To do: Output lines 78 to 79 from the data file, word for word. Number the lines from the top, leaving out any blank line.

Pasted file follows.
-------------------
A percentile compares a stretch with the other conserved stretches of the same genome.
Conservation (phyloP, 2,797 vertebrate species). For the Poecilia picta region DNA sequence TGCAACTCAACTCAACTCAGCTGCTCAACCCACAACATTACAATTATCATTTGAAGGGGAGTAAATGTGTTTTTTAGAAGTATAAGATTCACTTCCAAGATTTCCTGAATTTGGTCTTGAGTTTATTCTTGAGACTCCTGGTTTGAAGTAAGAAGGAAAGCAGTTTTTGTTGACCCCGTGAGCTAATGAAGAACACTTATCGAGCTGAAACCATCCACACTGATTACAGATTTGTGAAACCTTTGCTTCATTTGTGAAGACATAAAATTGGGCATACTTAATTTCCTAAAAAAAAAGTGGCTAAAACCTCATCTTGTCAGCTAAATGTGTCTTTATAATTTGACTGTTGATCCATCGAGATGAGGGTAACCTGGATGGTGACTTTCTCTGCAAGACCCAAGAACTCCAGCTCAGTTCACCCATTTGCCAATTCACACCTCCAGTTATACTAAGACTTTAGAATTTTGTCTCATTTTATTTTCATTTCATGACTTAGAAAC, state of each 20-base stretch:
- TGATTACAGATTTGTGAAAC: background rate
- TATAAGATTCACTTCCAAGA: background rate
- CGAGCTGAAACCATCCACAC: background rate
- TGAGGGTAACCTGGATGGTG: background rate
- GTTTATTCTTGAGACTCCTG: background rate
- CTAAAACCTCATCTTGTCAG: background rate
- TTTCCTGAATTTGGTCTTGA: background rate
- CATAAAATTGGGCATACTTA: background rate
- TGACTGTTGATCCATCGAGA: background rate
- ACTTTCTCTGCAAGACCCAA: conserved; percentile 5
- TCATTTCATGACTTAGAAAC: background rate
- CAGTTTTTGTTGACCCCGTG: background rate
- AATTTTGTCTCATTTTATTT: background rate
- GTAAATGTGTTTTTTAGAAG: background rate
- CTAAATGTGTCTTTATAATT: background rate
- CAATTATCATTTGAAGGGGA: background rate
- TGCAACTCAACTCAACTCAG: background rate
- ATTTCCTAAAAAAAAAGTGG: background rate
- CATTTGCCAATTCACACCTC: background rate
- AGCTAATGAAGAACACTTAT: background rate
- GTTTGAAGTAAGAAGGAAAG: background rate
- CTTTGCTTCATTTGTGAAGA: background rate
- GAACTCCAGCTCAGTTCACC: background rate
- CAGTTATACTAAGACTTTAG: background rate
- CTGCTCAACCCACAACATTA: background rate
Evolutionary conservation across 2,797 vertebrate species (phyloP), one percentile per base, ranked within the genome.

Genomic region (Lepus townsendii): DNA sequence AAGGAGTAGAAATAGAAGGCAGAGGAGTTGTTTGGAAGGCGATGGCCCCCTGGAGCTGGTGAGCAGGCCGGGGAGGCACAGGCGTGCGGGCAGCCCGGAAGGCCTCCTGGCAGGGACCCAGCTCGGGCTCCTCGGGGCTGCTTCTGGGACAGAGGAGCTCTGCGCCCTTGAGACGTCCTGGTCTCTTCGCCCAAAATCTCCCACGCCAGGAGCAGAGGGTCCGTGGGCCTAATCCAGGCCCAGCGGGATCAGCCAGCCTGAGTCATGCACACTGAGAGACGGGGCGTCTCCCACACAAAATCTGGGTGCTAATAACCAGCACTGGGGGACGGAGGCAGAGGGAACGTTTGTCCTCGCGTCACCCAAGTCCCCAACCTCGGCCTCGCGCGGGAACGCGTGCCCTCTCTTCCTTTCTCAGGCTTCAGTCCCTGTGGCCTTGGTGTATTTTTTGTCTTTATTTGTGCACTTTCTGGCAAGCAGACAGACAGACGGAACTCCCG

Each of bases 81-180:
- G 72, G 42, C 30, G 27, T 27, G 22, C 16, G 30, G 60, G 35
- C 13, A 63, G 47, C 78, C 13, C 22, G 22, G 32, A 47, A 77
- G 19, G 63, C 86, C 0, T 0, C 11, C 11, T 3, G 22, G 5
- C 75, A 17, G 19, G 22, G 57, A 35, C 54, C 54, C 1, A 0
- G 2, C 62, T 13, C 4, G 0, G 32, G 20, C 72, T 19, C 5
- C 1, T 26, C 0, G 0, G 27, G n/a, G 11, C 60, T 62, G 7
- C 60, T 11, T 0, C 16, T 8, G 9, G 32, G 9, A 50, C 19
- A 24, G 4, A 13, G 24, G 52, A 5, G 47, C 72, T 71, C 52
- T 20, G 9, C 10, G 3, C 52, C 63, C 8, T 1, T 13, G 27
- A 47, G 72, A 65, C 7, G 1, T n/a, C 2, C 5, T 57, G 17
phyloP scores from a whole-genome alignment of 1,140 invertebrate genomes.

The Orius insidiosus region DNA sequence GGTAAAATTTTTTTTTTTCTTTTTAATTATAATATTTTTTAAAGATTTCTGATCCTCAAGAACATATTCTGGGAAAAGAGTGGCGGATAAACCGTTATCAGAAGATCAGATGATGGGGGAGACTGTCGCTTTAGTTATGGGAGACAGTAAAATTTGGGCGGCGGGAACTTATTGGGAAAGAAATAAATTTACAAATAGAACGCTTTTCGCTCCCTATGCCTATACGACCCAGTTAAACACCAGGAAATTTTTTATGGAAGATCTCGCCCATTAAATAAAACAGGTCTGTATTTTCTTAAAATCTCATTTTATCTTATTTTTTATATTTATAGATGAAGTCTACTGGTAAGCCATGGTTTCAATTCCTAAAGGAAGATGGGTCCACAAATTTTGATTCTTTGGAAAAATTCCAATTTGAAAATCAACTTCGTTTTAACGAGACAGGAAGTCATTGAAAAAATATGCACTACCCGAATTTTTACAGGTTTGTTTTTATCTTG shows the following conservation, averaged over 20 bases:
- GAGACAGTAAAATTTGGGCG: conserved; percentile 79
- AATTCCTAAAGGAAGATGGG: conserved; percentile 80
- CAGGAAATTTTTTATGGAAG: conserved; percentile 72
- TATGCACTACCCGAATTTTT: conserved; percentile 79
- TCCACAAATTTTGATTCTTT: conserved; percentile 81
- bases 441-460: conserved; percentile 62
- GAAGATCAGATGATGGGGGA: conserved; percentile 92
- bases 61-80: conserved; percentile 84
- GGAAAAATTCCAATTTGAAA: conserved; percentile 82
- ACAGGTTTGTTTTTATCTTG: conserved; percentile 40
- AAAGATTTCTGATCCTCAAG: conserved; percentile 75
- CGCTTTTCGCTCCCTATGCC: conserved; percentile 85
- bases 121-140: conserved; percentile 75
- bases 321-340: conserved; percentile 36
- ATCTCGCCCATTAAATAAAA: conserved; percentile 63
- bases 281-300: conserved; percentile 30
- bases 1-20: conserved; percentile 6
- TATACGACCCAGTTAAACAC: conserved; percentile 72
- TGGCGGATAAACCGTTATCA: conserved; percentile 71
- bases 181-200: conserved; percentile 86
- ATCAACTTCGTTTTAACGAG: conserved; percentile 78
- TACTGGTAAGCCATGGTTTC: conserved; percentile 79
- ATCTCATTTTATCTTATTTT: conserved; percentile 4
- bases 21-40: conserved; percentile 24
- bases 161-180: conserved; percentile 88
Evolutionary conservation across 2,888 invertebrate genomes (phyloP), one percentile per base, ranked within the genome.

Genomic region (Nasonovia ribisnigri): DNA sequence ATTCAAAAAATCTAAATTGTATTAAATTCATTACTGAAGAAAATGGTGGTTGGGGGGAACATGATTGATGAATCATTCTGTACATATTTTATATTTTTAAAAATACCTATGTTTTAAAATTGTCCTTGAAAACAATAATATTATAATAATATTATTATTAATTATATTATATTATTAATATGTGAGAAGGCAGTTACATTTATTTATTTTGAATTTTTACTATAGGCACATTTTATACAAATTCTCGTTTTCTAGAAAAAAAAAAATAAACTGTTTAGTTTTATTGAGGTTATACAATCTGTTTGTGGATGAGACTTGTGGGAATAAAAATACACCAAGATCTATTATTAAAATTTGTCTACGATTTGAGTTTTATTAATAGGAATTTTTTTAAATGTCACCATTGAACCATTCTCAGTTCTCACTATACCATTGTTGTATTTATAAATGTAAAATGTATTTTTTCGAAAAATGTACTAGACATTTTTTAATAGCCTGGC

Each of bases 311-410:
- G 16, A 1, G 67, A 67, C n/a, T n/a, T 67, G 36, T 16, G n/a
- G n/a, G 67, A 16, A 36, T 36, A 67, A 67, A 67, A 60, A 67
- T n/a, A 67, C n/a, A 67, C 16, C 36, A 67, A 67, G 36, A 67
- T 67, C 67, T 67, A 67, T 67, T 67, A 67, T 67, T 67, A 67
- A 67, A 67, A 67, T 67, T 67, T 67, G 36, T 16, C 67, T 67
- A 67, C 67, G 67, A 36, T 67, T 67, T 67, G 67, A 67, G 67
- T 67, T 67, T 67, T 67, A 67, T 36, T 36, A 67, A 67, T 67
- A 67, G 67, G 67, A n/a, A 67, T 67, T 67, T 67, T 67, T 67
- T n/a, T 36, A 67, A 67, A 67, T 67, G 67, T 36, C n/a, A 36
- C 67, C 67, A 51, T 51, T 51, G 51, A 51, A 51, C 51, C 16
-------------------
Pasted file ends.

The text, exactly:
- A 67, G 67, G 67, A n/a, A 67, T 67, T 67, T 67, T 67, T 67
- T n/a, T 36, A 67, A 67, A 67, T 67, G 67, T 36, C n/a, A 36